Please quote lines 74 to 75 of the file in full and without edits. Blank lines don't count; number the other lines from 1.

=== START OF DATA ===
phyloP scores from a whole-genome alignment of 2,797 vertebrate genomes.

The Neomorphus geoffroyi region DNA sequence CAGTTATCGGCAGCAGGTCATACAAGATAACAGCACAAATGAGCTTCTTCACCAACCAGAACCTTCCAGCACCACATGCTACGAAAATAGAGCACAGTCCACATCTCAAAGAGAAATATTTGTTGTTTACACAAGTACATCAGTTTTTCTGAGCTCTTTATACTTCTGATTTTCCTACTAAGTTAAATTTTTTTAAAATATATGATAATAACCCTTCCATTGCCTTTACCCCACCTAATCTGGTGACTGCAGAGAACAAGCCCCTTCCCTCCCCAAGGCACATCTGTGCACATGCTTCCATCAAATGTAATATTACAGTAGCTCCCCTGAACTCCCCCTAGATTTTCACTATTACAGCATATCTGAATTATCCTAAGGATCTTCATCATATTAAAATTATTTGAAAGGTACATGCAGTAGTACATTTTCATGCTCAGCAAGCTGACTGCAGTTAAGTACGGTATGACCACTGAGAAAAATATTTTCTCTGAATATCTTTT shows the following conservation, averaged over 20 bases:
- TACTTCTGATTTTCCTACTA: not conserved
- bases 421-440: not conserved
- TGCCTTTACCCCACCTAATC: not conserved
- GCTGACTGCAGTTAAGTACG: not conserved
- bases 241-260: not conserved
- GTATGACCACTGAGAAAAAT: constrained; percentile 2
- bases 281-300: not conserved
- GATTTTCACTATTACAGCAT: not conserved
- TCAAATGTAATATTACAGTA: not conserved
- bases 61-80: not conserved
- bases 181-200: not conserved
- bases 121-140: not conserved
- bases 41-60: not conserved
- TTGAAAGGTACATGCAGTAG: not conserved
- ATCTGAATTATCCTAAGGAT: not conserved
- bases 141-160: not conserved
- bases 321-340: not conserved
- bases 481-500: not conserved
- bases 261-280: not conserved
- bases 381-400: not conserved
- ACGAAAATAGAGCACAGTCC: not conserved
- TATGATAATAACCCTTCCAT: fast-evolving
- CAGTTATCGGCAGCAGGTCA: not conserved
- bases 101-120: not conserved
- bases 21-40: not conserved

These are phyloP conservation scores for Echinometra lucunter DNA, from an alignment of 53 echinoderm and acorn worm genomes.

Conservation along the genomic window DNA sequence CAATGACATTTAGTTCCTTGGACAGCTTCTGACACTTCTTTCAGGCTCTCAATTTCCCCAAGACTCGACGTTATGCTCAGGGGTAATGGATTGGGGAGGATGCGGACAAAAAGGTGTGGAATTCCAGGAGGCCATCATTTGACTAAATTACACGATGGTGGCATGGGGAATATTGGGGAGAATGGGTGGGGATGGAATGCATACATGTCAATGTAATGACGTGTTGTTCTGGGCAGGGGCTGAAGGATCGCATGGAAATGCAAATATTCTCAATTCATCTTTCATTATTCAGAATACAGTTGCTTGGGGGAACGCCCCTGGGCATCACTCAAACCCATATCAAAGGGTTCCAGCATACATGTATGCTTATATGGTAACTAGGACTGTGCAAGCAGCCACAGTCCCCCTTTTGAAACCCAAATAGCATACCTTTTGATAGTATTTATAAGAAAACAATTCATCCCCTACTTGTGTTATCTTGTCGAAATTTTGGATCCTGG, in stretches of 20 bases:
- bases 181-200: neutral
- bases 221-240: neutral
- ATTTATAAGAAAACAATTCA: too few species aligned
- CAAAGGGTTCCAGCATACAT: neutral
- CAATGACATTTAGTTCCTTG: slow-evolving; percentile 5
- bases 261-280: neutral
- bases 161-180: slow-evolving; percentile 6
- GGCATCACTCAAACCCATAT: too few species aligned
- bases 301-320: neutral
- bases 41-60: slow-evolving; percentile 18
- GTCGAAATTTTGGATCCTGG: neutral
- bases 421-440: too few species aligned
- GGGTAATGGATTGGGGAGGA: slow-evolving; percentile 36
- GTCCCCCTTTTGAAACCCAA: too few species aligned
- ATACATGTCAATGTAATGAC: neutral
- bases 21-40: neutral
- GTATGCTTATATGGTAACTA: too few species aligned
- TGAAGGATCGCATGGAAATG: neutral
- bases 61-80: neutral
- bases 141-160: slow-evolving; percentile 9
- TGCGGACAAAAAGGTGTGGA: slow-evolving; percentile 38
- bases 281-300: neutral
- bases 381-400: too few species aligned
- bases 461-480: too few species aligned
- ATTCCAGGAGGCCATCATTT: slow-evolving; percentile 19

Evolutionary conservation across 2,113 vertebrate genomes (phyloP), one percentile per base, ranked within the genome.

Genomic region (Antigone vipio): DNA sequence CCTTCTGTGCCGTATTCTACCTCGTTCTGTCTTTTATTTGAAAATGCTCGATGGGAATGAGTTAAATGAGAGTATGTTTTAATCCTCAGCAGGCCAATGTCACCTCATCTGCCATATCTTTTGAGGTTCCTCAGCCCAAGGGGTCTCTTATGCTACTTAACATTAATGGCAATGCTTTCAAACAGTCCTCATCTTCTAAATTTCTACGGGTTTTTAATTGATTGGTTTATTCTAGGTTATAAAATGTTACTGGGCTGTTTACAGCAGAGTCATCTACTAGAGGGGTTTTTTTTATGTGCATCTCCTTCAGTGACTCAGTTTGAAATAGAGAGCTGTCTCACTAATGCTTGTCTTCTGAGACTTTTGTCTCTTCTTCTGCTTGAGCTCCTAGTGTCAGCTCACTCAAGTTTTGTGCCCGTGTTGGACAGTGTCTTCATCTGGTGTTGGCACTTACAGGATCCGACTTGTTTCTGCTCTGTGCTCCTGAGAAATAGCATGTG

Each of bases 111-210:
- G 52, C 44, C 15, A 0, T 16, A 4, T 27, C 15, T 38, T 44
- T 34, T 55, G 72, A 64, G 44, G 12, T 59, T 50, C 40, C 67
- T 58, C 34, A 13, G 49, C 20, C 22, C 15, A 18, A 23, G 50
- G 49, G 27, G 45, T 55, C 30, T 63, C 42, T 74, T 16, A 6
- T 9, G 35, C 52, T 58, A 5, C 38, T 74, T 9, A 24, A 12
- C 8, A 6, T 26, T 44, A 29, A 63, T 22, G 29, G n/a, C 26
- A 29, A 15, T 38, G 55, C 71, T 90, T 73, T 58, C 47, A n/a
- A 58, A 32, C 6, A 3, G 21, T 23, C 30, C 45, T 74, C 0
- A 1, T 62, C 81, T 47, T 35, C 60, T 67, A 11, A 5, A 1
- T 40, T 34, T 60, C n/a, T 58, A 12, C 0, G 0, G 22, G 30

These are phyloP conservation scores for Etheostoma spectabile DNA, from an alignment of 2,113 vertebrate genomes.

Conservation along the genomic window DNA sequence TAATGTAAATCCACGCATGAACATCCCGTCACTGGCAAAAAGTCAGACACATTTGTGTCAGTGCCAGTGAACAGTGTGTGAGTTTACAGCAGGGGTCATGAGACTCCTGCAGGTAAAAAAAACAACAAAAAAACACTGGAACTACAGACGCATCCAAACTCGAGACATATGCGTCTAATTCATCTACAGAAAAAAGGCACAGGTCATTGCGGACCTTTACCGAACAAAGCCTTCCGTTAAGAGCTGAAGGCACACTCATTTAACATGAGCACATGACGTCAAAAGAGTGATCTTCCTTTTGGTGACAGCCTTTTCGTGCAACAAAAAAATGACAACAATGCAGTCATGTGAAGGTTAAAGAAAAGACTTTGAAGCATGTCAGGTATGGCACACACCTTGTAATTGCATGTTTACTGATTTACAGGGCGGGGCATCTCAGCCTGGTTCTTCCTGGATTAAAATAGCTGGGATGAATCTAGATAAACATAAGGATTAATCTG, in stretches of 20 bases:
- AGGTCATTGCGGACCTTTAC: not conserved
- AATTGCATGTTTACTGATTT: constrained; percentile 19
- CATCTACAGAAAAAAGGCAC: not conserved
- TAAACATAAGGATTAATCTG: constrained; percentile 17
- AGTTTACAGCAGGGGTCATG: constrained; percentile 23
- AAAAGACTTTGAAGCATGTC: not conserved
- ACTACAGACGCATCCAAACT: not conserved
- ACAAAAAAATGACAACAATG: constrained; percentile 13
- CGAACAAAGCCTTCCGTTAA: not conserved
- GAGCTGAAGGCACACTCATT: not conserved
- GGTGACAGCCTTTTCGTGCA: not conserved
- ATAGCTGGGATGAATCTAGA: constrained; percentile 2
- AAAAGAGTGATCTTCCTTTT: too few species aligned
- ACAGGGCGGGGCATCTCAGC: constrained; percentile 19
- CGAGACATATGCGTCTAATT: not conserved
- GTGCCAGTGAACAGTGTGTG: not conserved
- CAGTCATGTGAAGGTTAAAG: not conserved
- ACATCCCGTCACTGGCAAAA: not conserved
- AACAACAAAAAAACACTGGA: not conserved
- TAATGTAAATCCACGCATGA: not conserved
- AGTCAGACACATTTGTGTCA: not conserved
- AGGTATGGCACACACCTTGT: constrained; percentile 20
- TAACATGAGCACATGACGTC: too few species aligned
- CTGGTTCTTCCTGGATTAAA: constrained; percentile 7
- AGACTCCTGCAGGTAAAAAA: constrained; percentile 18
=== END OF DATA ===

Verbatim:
- AGTTTACAGCAGGGGTCATG: constrained; percentile 23
- AAAAGACTTTGAAGCATGTC: not conserved